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Northwest Voices

Seattle Times letters to the editor

December 8, 2008 at 3:54 PM

Bicycle fees

Steve Ringman / The Seattle Times

A bicyclist riding along the Burke-Gilman Trail near Gas Works Park in Seattle is reflected in standing water left after Sunday night’s rainstorm.

They do their part

Editor, The Times:

A simple ledger exercise is all that is needed to disprove [James F. Vesely’s] bike-fee theory [“Impose license fee on King County cyclists,” Times, editorial column, Dec. 7]. Fees related to the other “pleasure” activities mentioned serve to provide some means to either offset enforcement and regulation costs or to control the number of participants in the activity.

At best, activities such as hunting and fishing offer society a break-even deal. In exchange for the privilege to conduct their sport, they provide society with a means to control wildlife population. Though, by limiting seasons or harvest quantities, licenses provide a means to prevent any damage through overuse.

Bicycling, however, offers society a much more lucrative proposition without the same hazards of overuse. More bikes on the road means fewer cars, less crowded transit, less carbon emissions and a healthier population.

While there are costs associated with additional bike traffic, every bike on the road represents a net gain for the citizens of the region. So, the last thing we need is to impose a fee that would discourage the casual cyclist from getting on the road for the first time.

If anything, we should be paying people to ride more. Actually, by investing in more trails and bike facilities, we already are. So the status quo is just fine, thank you.

— Rob Mathewson, Seattle

Count me in

Thanks for the column. As a daily cycle commuter from Mercer Island to lower Queen Anne, I would be more than happy to pay a bicycle fee.

If it means more respect from drivers and better trails, count me in.

— Dawson Stoops, Mercer Island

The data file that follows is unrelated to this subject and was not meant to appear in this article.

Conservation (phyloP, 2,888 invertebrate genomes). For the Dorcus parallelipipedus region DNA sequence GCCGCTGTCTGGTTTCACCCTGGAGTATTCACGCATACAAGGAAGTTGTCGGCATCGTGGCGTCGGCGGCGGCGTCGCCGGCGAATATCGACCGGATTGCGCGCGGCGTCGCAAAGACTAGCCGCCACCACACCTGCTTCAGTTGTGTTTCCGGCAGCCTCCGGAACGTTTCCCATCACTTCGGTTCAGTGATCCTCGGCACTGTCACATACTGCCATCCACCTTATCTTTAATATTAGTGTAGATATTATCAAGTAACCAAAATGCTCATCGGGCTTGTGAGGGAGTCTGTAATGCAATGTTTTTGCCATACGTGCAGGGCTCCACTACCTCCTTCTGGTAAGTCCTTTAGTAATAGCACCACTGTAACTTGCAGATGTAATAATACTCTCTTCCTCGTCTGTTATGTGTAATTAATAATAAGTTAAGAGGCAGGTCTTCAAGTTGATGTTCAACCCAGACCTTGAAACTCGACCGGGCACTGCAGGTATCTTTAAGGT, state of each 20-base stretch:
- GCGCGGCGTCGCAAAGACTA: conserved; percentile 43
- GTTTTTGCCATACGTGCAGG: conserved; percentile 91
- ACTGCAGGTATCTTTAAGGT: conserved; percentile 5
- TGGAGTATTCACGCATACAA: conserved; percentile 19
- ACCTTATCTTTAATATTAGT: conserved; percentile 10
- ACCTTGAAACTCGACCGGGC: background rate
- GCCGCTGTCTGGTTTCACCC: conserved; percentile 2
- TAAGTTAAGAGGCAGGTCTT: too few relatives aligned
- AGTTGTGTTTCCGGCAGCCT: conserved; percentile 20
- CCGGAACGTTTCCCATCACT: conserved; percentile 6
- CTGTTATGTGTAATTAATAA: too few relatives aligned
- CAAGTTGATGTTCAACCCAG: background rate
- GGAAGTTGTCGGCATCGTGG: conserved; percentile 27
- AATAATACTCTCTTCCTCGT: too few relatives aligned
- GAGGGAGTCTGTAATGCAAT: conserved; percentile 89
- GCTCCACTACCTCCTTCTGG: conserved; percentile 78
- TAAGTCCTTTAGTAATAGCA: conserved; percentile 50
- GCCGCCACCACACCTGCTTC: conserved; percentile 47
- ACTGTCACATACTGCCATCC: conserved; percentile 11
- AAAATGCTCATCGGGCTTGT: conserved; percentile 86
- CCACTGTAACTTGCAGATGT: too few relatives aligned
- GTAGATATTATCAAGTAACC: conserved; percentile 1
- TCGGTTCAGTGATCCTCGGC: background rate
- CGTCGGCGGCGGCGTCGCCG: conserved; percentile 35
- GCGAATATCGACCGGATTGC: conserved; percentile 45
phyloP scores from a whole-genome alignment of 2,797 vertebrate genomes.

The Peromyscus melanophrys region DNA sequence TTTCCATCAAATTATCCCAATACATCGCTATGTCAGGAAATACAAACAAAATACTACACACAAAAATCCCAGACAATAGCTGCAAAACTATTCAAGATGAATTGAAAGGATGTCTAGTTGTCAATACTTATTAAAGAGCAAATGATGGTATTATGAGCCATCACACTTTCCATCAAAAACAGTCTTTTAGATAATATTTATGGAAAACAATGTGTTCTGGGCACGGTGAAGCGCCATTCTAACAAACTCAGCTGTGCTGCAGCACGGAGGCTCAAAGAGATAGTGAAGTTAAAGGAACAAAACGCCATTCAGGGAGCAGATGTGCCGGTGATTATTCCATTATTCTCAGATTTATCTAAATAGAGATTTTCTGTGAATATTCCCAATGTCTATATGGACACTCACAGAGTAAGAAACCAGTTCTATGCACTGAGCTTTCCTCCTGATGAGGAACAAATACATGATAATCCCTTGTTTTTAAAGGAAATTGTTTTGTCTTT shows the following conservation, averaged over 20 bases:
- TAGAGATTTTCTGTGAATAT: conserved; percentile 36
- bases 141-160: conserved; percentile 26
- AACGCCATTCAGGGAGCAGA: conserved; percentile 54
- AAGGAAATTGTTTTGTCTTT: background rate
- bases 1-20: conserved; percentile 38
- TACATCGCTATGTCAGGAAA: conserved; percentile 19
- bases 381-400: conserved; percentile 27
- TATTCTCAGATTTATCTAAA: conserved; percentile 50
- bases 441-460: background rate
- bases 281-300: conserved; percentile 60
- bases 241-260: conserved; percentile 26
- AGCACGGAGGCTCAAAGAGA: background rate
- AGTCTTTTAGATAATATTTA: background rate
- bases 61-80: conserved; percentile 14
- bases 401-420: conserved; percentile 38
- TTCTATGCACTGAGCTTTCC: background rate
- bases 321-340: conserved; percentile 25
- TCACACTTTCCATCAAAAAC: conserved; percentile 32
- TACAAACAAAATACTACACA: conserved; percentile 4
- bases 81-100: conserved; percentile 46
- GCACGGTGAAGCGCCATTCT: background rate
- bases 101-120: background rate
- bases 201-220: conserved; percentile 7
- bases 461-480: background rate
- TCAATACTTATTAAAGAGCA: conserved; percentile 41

Saving lives one ride at a time

The idea that bicyclists should be “contributing to the public trough” with a $25 annual fee in King County is ridiculous.

As a daily bicycle commuter, undeterred by rain, sleet, snow, darkness and, more recently, floods, this is how I already contribute to the public trough: first, through the 12 fewer tons of carbon dioxide emitted because I biked to work every day for the past 12 years; second, through the maybe 200 fewer pounds of carcinogenic hydrocarbons and particulate matter that I didn’t emit, possibly reducing the cancer rates along my route; third, by helping to make my block less car-choked because my family has no need for more than one car.

The county’s precious few bike paths are about the only public incentives to get people out of cars. Indeed, I had to pay a premium to live near the Burke-Gilman Trail. When my employer decides to grant me the same work force commute subsidy that it provides to those who still burn fossil fuel in a car pool or on a bus or ferry, I might favor donating $25 for a bicycle license.

— John Incardona, Seattle

It only makes sense

I applaud your suggestion regarding bicyclists paying for the improvements to facilitate their travel. I’m not sure where your $25 fee came from, but I suspect it is not nearly high enough to pay for the life-cycle costs of the facilities constructed for the bikers.

In Bellevue, probably not more than 1 to 2 percent of the vehicle trips are via bicycle. And, for example, current Bellevue city staff proposals call for $15.5 million to be spent (acquisition costs only) on one north/south or one east/west bike corridor. Clearly, such improvements are very expensive.

Undoubtedly, the Bellevue City Council will levy these costs on all Bellevue taxpayers.

A better approach to determining the fees to be imposed on bikers would be to determine the levelized cost (cost per rider) to provide improvements; such levelized costs would be based on the life-cycle costs for the improvements, and normalized to expected (say, annual) usage on the facilities. Thus, riders would pay for the “privilege” of using bicycles as their preferred mode of transportation.

But, as you noted, the probability of any elected government officials proposing such an approach is zero, as they are much more comfortable with levying general taxes to subsidize special-interest groups; this is totally consistent with their normal modus operandi.

— David Plummer, Bellevue

Just better informed

I ride my bike to work almost daily, and yet, contrary to your view, I am still a “true member of the world of transportation.” I am there not due to your good graces, but as a legal user of our public roads and paths. I pay all the same taxes that you do. The only “free ride” I’m getting is possibly in the form of lower fuel costs and less time and money spent at the gym.

Perhaps the elected officials whose “guts” you question are simply better informed as to what a public good is, and how it’s paid for.

— Kevin Henderson, Seattle

Make them pay

We tax everything. We have real expenses related to sharing the road with cyclists, so why should they be exempt?

I spoke with a cyclist and mentioned this a few weeks back and he was all for it.

I share Lake Washington Boulevard with cyclists daily, most of whom are courteous. We all share the road, although one of my greatest fears is bumping one while I am in a 4,000-pound truck and they are hurt or killed.